Eric VonHerzen's Harmonica Bridges the Gap Between Blues and Punk Rock
Bob Steshetz

Eric VonHerzen's Harmonica Bridges the Gap Between Blues and Punk Rock

At a young age, the soul of the blues grabbed Eric VonHerzen by the collar and shoved itself into his pocket. In Orange County during the early ‘70s, there probably weren’t too many kids who needed it more than him. By age 14, he ran away from home living on the streets while nursing a daily drug habit and bouncing from place to place.

“My family was around but they didn’t want me around,” VonHerzen says. “It was a lonely life sometimes but I knew I always had my harmonica.”

The revered local bluesman didn’t buy his first mouth harp, he stole it from an older brother of a friend who showed him the wailing wonders of the reed instrument that’s been the mouthpiece of American music since the Civil War.

But after took his first harmonica, he actually took to it. VonHerzen played for hours every week, mimicking the styles of Paul Butterfield and James Cotton who he used to sneak in and see at the Golden Bear in Huntington Beach. By his late teens, he’d migrated south to Ocean Beach and was good enough to play adult clubs despite being underage before bouncing back up to OC to become a player who is still considered to be one of the best in SoCal. Since the ‘80s VonHerzen’s shared the stage with countless bluemen, countrymen, guitar gods like Walter Trout and punks like Social Distortion who’ve been transfixed by the fiery, soulful licks created by the seasoned harp man. At one point after hitting it off with SD frontman Mike Ness and Trout, he was constantly pinballing back and forth between two enviable gigs.

VonHerzen with Social Distortion
VonHerzen with Social Distortion
Courtesy of Eric VonHerzen

“Back then SD was a straight punk band and Trout was a ripping guitar blues rock guy so it was quite a stark difference,” VonHerzen says. “I remember when I first met Ness in the '80s. He was attracted to me because I was a blues guy and all we would listen to was blues stuff and search for the right tone with different amplifiers and rigs.”

Being able to satisfy both punk and blues crowds is something he gets away with due to sheer skill and the attitude that comes with black shades and a groovy demeanor that makes him a standout while automatically fitting in on any stage.

In recent years, he performed with the late Mike “Gabby” Gaborno of the Cadillac Ttramps. —no easy task—while blasting out fiery licks for gritty blues band Santos Y Sinners which included Tramps’ guitarist Brian Coakley.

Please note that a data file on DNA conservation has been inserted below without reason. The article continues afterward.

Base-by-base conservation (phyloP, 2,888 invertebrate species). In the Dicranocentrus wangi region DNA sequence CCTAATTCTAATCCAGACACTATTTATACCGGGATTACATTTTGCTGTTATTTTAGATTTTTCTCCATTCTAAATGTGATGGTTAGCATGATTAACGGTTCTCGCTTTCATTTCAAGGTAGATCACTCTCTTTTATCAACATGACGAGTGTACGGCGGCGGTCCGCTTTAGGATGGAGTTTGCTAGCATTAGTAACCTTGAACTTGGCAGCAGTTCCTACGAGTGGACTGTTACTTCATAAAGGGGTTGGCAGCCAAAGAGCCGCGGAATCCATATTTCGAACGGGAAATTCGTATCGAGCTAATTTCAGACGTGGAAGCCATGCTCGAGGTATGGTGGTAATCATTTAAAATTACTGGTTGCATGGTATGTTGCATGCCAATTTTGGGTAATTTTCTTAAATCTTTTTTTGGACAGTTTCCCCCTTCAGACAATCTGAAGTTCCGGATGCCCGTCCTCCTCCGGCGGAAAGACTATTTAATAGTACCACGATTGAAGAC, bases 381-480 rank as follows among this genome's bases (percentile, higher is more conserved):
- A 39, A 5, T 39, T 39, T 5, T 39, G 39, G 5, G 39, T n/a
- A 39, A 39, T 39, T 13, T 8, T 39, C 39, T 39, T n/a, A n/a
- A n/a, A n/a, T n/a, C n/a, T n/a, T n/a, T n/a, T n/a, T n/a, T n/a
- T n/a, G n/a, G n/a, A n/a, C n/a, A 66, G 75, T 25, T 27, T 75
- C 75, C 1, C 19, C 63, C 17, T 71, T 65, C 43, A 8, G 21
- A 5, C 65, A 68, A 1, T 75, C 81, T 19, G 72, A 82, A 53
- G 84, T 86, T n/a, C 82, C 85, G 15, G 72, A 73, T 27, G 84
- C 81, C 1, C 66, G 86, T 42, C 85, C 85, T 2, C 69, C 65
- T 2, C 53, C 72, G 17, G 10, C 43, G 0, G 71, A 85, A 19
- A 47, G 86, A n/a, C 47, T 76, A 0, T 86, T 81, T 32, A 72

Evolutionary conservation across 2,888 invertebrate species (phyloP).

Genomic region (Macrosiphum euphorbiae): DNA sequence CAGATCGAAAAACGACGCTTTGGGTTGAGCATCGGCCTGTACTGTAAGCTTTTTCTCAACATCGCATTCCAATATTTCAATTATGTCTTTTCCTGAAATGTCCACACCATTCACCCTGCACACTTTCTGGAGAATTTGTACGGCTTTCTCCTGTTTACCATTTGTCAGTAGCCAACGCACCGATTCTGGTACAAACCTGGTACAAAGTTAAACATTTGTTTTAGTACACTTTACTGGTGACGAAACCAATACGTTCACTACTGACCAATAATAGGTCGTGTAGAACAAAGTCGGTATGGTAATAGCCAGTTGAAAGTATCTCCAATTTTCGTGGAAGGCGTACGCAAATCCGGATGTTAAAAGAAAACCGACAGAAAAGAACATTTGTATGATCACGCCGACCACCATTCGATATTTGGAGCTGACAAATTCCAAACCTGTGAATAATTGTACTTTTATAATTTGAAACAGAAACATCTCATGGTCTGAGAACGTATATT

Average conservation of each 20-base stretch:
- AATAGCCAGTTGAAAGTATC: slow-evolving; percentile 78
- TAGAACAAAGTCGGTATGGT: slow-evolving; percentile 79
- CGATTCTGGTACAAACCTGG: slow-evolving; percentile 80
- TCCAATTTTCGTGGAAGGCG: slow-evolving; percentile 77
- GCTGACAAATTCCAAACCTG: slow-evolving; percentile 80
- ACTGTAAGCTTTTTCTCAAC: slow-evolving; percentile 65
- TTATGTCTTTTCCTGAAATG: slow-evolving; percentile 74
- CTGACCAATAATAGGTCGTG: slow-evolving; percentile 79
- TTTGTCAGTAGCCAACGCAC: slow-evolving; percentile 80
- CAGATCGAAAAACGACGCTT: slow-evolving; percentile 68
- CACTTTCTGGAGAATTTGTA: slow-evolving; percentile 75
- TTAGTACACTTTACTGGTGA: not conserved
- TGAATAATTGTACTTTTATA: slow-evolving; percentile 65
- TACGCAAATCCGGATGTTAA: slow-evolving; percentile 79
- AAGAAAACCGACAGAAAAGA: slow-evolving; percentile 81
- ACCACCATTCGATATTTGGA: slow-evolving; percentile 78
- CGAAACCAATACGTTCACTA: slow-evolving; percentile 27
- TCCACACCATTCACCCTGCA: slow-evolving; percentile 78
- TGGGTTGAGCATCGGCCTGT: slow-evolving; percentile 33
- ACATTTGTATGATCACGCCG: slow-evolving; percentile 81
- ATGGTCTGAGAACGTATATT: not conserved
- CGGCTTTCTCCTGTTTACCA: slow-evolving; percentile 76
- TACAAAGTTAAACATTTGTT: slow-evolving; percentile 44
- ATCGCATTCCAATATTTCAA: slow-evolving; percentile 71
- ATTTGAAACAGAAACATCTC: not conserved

These days, VonHerzen is continuing to play with his band The Atomic Road Kings, who are taking over Cirvillo’s in Long Beach tomorrow night, bringing along a handful of blues legends including Kid Ramos and James Harmon as well as Jason "JR" Lozano (son of Los Lobos bassist Conrad Lozano) of the 44's in celebration of friend and fellow musician Johnny Main, vocalist/guitarist of The 44's.  It’s the kind of show that honors one man’s birthday while simultaneously paying tribute to the guys on the stage as well as other local blues kings like Hollywood Fats, Harman, Ramos, Trout and Al Blake.

Keeping busy on a diet of steady gigs means VonHerzen is constantly on the move. Though he admits the chemistry with Gaborno and Santos is the quintessential vibe he strives to get out of every show,  it’s hard to top the combination of Santos with the late Gaborno on the mic.

Santos Y SinnersEXPAND
Santos Y Sinners
Courtesy of Brian Coakley

After starting the band with the Cadillac Tramps lead singer, VonHerzen would bring him on stage to play in front of respected local blues guys like Rod Piazza, Junior Watson and James Harmon who instantly took a liking to his style.

“These blues legends would go ‘That fuckin dude’s got it, man. That guy’s got it,’ he says. “Then Gabby would sit in and play with these cats and they’d go ‘get Gabby back man!’ They were calling for the guy.”

Since Gaborno’s passing, Von Herzen’s roots in the blues remain strong as he books and plays shows and festivals constantly. His work ethic is not only an homage to the music and his fallen friend, but to ensure that it’s still around so it can save others the way it did for him when he was a kid.

“It’s important not only for the listener but for upcoming musicians that they develop a foundation in music and finding out where their roots are,” Von Herzen says.

The Atomic Road Kings perform James Harman and Kid Ramos at Cirivellos tomorrow from 8-11p.m. For details click here.


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